POTATO DREAMS OF AMERICA was a wonderfully uplifting and utterly bizarre tale
POTATO DREAMS OF AMERICA (SXSW 2021)
An autobiographical dark comedy about a young boy growing up in the collapsing USSR, Potato dreams of one day making it to America to become a filmmaker with his mother.
Written and directed by Wes Hurley about his childhood, Hurley is able to nail multiple tones and creates a film of two halves that fit perfectly together. The first half of the film is incredibly farcical and silly, leaning all the way in through its use of vignettes; it has a play-like feel and an over the top tone.
In the second half we have a more serious vibe with even the sound and colours feeling more muted than before, but still keeping the level of whimsy running throughout, tying it to the earlier half. Hurley does a wonderful job at telling his story and keeping the pace running fluidly through his bigger-than-life characters and plot points.
Based on a true story, Potato and his mother live for American movies and hope to leave the USSR to get away from his overbearing grandmother and a potential future in the armed forces. When she signs up to be a mail order bride, they head to Seattle to take on the American Dream and learn that sometimes real life is even stranger than the cinema.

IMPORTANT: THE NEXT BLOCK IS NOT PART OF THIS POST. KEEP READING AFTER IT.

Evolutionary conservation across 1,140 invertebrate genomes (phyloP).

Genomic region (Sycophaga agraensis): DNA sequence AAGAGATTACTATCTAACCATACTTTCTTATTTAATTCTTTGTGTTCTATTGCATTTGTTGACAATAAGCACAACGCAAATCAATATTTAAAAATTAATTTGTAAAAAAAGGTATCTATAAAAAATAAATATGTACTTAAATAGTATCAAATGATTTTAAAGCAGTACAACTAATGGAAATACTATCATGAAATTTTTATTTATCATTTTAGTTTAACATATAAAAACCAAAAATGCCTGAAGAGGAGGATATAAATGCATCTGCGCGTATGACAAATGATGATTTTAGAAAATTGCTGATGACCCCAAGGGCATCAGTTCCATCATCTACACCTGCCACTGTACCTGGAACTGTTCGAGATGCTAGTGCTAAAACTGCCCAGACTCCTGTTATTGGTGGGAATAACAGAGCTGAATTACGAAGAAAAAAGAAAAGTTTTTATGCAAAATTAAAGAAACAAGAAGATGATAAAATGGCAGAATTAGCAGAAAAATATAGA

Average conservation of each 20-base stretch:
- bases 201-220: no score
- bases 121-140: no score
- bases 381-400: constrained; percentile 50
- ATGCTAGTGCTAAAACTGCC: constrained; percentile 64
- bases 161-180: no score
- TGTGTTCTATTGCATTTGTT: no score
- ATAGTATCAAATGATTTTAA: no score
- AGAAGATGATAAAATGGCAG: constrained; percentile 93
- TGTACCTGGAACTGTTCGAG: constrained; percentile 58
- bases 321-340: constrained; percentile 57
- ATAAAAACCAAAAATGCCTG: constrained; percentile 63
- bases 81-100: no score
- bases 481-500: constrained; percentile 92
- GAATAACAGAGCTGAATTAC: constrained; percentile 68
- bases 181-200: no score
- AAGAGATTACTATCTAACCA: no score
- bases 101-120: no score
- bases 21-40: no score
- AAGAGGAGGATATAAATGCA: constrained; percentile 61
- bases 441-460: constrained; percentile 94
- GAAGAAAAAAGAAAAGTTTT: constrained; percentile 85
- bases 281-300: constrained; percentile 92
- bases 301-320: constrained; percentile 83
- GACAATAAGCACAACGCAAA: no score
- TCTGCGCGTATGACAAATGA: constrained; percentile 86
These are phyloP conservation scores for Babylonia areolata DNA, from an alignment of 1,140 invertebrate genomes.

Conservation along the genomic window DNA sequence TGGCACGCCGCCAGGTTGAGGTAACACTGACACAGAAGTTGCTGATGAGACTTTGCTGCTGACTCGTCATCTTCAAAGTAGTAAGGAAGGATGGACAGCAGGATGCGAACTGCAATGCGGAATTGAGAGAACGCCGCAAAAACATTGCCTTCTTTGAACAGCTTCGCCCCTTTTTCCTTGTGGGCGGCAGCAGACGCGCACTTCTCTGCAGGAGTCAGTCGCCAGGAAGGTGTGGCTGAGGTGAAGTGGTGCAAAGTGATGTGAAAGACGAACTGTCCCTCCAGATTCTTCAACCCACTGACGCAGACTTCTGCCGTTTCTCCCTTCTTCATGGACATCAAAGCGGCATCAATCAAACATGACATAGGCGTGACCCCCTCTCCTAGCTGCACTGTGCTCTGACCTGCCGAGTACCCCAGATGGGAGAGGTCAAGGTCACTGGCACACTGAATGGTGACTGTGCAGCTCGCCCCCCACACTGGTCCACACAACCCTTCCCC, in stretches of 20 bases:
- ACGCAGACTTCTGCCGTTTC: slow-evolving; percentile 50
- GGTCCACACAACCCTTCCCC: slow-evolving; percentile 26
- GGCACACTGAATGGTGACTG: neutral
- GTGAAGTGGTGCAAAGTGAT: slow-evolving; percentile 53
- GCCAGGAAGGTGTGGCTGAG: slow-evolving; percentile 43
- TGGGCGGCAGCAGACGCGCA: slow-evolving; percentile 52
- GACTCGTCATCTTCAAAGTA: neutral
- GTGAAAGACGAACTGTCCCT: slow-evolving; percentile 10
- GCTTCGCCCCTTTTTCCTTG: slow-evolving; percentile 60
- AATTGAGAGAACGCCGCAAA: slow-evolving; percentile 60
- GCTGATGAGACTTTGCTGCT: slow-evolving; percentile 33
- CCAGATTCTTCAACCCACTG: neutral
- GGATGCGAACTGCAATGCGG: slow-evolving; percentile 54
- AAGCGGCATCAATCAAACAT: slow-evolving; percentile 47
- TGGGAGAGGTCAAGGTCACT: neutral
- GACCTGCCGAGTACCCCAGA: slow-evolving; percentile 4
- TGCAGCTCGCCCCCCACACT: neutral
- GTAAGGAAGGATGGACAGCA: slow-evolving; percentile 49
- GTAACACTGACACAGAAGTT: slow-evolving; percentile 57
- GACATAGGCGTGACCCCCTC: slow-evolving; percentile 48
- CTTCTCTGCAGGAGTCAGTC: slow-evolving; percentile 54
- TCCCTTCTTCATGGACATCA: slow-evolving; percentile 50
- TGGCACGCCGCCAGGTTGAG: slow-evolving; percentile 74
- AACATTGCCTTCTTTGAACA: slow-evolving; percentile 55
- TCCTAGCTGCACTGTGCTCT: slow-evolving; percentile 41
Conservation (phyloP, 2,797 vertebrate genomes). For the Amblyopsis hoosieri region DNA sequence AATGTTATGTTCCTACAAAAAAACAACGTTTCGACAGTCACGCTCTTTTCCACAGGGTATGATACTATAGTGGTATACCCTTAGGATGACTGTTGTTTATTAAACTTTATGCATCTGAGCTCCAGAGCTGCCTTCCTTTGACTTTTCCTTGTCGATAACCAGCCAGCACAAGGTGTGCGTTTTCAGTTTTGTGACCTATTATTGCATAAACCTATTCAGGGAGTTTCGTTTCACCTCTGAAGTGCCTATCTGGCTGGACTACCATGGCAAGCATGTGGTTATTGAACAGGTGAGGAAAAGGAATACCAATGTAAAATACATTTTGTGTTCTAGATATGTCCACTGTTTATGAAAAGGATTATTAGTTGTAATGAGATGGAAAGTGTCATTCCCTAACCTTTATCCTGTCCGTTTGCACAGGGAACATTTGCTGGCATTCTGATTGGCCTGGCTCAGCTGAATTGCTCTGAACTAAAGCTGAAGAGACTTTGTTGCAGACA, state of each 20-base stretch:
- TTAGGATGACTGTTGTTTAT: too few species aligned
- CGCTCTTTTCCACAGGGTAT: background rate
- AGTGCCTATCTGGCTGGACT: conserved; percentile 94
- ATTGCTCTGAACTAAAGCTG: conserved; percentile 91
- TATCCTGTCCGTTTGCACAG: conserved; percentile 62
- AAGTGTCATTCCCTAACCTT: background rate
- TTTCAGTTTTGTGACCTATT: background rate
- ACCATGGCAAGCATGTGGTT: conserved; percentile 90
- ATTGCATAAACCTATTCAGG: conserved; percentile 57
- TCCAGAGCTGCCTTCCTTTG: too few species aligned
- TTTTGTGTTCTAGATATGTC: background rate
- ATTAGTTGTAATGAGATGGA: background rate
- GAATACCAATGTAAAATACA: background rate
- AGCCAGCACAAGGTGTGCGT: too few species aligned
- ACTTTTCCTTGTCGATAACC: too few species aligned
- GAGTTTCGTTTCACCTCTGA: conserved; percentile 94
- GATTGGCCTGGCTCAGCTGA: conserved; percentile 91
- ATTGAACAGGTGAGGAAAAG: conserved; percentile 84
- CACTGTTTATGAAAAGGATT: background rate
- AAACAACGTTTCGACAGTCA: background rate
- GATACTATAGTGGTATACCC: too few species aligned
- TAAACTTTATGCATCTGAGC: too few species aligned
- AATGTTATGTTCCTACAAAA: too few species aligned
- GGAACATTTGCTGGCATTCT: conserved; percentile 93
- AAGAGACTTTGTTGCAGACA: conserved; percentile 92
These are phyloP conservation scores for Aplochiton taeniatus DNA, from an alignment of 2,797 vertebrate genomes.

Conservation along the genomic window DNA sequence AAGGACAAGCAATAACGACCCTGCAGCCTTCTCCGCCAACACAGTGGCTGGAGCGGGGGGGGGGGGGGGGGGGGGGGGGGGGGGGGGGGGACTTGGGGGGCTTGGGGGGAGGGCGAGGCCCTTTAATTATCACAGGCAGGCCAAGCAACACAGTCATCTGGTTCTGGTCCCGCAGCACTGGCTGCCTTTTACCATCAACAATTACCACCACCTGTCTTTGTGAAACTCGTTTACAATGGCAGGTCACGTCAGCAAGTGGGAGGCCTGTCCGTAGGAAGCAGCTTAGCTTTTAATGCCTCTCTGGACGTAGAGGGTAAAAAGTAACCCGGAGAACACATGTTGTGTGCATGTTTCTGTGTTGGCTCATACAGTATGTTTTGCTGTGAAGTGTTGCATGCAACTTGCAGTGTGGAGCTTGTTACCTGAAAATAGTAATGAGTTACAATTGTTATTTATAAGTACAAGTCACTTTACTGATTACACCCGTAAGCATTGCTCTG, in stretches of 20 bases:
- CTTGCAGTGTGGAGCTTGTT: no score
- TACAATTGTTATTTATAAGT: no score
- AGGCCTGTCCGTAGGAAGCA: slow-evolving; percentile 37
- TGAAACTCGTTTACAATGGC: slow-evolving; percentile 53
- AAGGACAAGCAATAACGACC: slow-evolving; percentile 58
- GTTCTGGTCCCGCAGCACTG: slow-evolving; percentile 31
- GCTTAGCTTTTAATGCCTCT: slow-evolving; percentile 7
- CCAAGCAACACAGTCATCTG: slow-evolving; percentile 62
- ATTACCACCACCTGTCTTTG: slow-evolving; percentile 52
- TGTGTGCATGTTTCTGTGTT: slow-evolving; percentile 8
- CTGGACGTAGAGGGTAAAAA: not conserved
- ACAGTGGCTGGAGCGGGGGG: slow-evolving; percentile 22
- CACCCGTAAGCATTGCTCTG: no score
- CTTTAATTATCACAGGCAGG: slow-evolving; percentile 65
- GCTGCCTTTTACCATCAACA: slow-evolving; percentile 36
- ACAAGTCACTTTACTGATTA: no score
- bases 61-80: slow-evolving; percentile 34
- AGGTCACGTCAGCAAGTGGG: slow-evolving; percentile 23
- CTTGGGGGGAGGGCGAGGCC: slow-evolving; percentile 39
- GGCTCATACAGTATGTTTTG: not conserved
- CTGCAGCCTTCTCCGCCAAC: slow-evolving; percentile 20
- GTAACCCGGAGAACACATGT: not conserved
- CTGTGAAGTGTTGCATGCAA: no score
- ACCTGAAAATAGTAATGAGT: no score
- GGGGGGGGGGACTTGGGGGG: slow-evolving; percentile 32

Split in two between the USSR and Seattle, the plot moves briskly, giving us delightful insight into writer Hurley’s real-life struggles and experiences. Based on a true story, you may need to take some elements with a pinch of salt, but this feels honest and sentimental; the beating heart of the film flowing throughout.
ACTING | CHARACTERS | DIALOGUE:
It’s a perfect cast with unbeatable chemistry. Both Potato and his mother are played by two actors which switch when they arrive in Seattle, but each side of the coin matches up perfectly and the sudden switch feels exactly right. The relationship between Potato and his mother is what pushes this film above others. Their relationship is so lovely and propels each plot point further, with both actresses (Sera Barbieri and Marya Sea Kaminski) imbuing pure warmth and care in every scene they share with their son.
I would be remiss not to also shout out Jonathan Bennett who plays the role of Jesus. He is stunning, camp, and has comedic perfection in his scenes. As a girl who grew up Catholic but also obsessed with Mean Girls, I had some confusing feelings during his scenes.
VISUAL EFFECTS | MAKEUP | DESIGN:
Flamboyant at times and sombre in others, the visual design of the film perfectly matches Potato’s imagination, showing us not just the life he led, but how writer/director Hurley now looks back upon the times. Use of cheap theatre style sets and props in the first half make the whole piece feel larger than life.
MUSIC | SCORE | SOUND DESIGN:
There’s some brilliant music, especially in the latter half of the film as karaoke becomes a surprisingly important plot development. It’s an upbeat, fun filled playlist - though I have to side with Potato’s mother, karaoke is awful and a menace to society!
Potato Dreams of America was a wonderfully uplifting and utterly bizarre tale that I couldn’t help but to be charmed by. Well crafted, beautifully acted, and brilliantly told, Hurley has shared his story, struggles and all, in the perfect way.